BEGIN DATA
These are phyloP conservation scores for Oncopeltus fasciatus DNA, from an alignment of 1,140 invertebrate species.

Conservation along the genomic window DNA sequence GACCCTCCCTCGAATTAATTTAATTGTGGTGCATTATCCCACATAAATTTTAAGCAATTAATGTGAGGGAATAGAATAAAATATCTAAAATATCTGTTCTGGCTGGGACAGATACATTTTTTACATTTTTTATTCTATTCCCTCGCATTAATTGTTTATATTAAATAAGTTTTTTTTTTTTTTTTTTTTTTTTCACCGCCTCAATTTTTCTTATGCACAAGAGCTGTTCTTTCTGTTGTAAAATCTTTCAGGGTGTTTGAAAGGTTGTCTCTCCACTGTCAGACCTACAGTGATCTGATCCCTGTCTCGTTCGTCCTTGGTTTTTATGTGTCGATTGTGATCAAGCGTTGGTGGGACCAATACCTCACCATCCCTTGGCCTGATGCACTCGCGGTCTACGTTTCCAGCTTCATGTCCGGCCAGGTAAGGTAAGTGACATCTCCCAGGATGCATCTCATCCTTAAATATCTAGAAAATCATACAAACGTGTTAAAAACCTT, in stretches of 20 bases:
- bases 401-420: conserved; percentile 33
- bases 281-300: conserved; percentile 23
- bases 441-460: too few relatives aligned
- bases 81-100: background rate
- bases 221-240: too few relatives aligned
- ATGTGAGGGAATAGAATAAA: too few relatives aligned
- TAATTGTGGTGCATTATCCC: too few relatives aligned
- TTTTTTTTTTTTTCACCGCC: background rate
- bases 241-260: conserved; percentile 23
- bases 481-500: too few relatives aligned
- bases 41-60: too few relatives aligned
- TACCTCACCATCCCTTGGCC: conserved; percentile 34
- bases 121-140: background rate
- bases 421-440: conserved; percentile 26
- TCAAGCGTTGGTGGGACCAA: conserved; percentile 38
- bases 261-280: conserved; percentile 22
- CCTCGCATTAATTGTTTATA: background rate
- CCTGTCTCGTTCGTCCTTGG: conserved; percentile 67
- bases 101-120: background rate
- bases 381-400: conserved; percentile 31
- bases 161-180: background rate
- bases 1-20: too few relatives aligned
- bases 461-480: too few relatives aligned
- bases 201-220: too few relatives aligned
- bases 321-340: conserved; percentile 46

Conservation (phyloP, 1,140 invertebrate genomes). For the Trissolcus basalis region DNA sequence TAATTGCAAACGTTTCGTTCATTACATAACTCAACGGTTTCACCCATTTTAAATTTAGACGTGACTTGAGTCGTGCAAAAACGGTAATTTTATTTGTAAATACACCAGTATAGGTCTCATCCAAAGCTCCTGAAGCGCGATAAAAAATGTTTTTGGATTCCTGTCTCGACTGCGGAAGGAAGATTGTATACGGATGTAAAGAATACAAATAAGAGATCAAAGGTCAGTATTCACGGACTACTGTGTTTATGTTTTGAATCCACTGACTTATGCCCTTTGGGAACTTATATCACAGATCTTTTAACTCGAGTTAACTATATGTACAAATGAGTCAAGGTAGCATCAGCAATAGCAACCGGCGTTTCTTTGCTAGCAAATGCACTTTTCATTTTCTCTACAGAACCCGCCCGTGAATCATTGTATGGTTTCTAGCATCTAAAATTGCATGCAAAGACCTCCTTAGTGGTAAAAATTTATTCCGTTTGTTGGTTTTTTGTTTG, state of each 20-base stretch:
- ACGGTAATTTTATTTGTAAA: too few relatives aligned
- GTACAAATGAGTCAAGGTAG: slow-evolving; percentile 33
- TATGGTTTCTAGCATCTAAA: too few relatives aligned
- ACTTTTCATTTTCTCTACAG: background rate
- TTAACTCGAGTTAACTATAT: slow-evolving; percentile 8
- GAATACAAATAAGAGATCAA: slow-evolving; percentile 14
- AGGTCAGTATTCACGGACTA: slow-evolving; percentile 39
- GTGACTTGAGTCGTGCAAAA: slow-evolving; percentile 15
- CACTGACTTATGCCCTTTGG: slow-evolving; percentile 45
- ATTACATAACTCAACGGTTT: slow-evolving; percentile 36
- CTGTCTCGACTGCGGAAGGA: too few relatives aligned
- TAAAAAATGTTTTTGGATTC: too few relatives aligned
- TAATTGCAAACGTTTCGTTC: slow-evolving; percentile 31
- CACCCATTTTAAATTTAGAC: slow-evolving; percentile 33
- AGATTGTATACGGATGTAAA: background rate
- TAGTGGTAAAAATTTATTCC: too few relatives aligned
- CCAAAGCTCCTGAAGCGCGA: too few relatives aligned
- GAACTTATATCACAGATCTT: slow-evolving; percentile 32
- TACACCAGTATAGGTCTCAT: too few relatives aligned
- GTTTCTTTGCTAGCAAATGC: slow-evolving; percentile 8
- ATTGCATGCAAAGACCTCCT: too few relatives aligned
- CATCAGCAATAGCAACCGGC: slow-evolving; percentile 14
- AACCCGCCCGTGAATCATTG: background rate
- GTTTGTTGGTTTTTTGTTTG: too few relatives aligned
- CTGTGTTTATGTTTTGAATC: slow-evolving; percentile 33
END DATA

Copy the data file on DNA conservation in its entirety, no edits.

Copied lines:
These are phyloP conservation scores for Oncopeltus fasciatus DNA, from an alignment of 1,140 invertebrate species.

Conservation along the genomic window DNA sequence GACCCTCCCTCGAATTAATTTAATTGTGGTGCATTATCCCACATAAATTTTAAGCAATTAATGTGAGGGAATAGAATAAAATATCTAAAATATCTGTTCTGGCTGGGACAGATACATTTTTTACATTTTTTATTCTATTCCCTCGCATTAATTGTTTATATTAAATAAGTTTTTTTTTTTTTTTTTTTTTTTTCACCGCCTCAATTTTTCTTATGCACAAGAGCTGTTCTTTCTGTTGTAAAATCTTTCAGGGTGTTTGAAAGGTTGTCTCTCCACTGTCAGACCTACAGTGATCTGATCCCTGTCTCGTTCGTCCTTGGTTTTTATGTGTCGATTGTGATCAAGCGTTGGTGGGACCAATACCTCACCATCCCTTGGCCTGATGCACTCGCGGTCTACGTTTCCAGCTTCATGTCCGGCCAGGTAAGGTAAGTGACATCTCCCAGGATGCATCTCATCCTTAAATATCTAGAAAATCATACAAACGTGTTAAAAACCTT, in stretches of 20 bases:
- bases 401-420: conserved; percentile 33
- bases 281-300: conserved; percentile 23
- bases 441-460: too few relatives aligned
- bases 81-100: background rate
- bases 221-240: too few relatives aligned
- ATGTGAGGGAATAGAATAAA: too few relatives aligned
- TAATTGTGGTGCATTATCCC: too few relatives aligned
- TTTTTTTTTTTTTCACCGCC: background rate
- bases 241-260: conserved; percentile 23
- bases 481-500: too few relatives aligned
- bases 41-60: too few relatives aligned
- TACCTCACCATCCCTTGGCC: conserved; percentile 34
- bases 121-140: background rate
- bases 421-440: conserved; percentile 26
- TCAAGCGTTGGTGGGACCAA: conserved; percentile 38
- bases 261-280: conserved; percentile 22
- CCTCGCATTAATTGTTTATA: background rate
- CCTGTCTCGTTCGTCCTTGG: conserved; percentile 67
- bases 101-120: background rate
- bases 381-400: conserved; percentile 31
- bases 161-180: background rate
- bases 1-20: too few relatives aligned
- bases 461-480: too few relatives aligned
- bases 201-220: too few relatives aligned
- bases 321-340: conserved; percentile 46

Conservation (phyloP, 1,140 invertebrate genomes). For the Trissolcus basalis region DNA sequence TAATTGCAAACGTTTCGTTCATTACATAACTCAACGGTTTCACCCATTTTAAATTTAGACGTGACTTGAGTCGTGCAAAAACGGTAATTTTATTTGTAAATACACCAGTATAGGTCTCATCCAAAGCTCCTGAAGCGCGATAAAAAATGTTTTTGGATTCCTGTCTCGACTGCGGAAGGAAGATTGTATACGGATGTAAAGAATACAAATAAGAGATCAAAGGTCAGTATTCACGGACTACTGTGTTTATGTTTTGAATCCACTGACTTATGCCCTTTGGGAACTTATATCACAGATCTTTTAACTCGAGTTAACTATATGTACAAATGAGTCAAGGTAGCATCAGCAATAGCAACCGGCGTTTCTTTGCTAGCAAATGCACTTTTCATTTTCTCTACAGAACCCGCCCGTGAATCATTGTATGGTTTCTAGCATCTAAAATTGCATGCAAAGACCTCCTTAGTGGTAAAAATTTATTCCGTTTGTTGGTTTTTTGTTTG, state of each 20-base stretch:
- ACGGTAATTTTATTTGTAAA: too few relatives aligned
- GTACAAATGAGTCAAGGTAG: slow-evolving; percentile 33
- TATGGTTTCTAGCATCTAAA: too few relatives aligned
- ACTTTTCATTTTCTCTACAG: background rate
- TTAACTCGAGTTAACTATAT: slow-evolving; percentile 8
- GAATACAAATAAGAGATCAA: slow-evolving; percentile 14
- AGGTCAGTATTCACGGACTA: slow-evolving; percentile 39
- GTGACTTGAGTCGTGCAAAA: slow-evolving; percentile 15
- CACTGACTTATGCCCTTTGG: slow-evolving; percentile 45
- ATTACATAACTCAACGGTTT: slow-evolving; percentile 36
- CTGTCTCGACTGCGGAAGGA: too few relatives aligned
- TAAAAAATGTTTTTGGATTC: too few relatives aligned
- TAATTGCAAACGTTTCGTTC: slow-evolving; percentile 31
- CACCCATTTTAAATTTAGAC: slow-evolving; percentile 33
- AGATTGTATACGGATGTAAA: background rate
- TAGTGGTAAAAATTTATTCC: too few relatives aligned
- CCAAAGCTCCTGAAGCGCGA: too few relatives aligned
- GAACTTATATCACAGATCTT: slow-evolving; percentile 32
- TACACCAGTATAGGTCTCAT: too few relatives aligned
- GTTTCTTTGCTAGCAAATGC: slow-evolving; percentile 8
- ATTGCATGCAAAGACCTCCT: too few relatives aligned
- CATCAGCAATAGCAACCGGC: slow-evolving; percentile 14
- AACCCGCCCGTGAATCATTG: background rate
- GTTTGTTGGTTTTTTGTTTG: too few relatives aligned
- CTGTGTTTATGTTTTGAATC: slow-evolving; percentile 33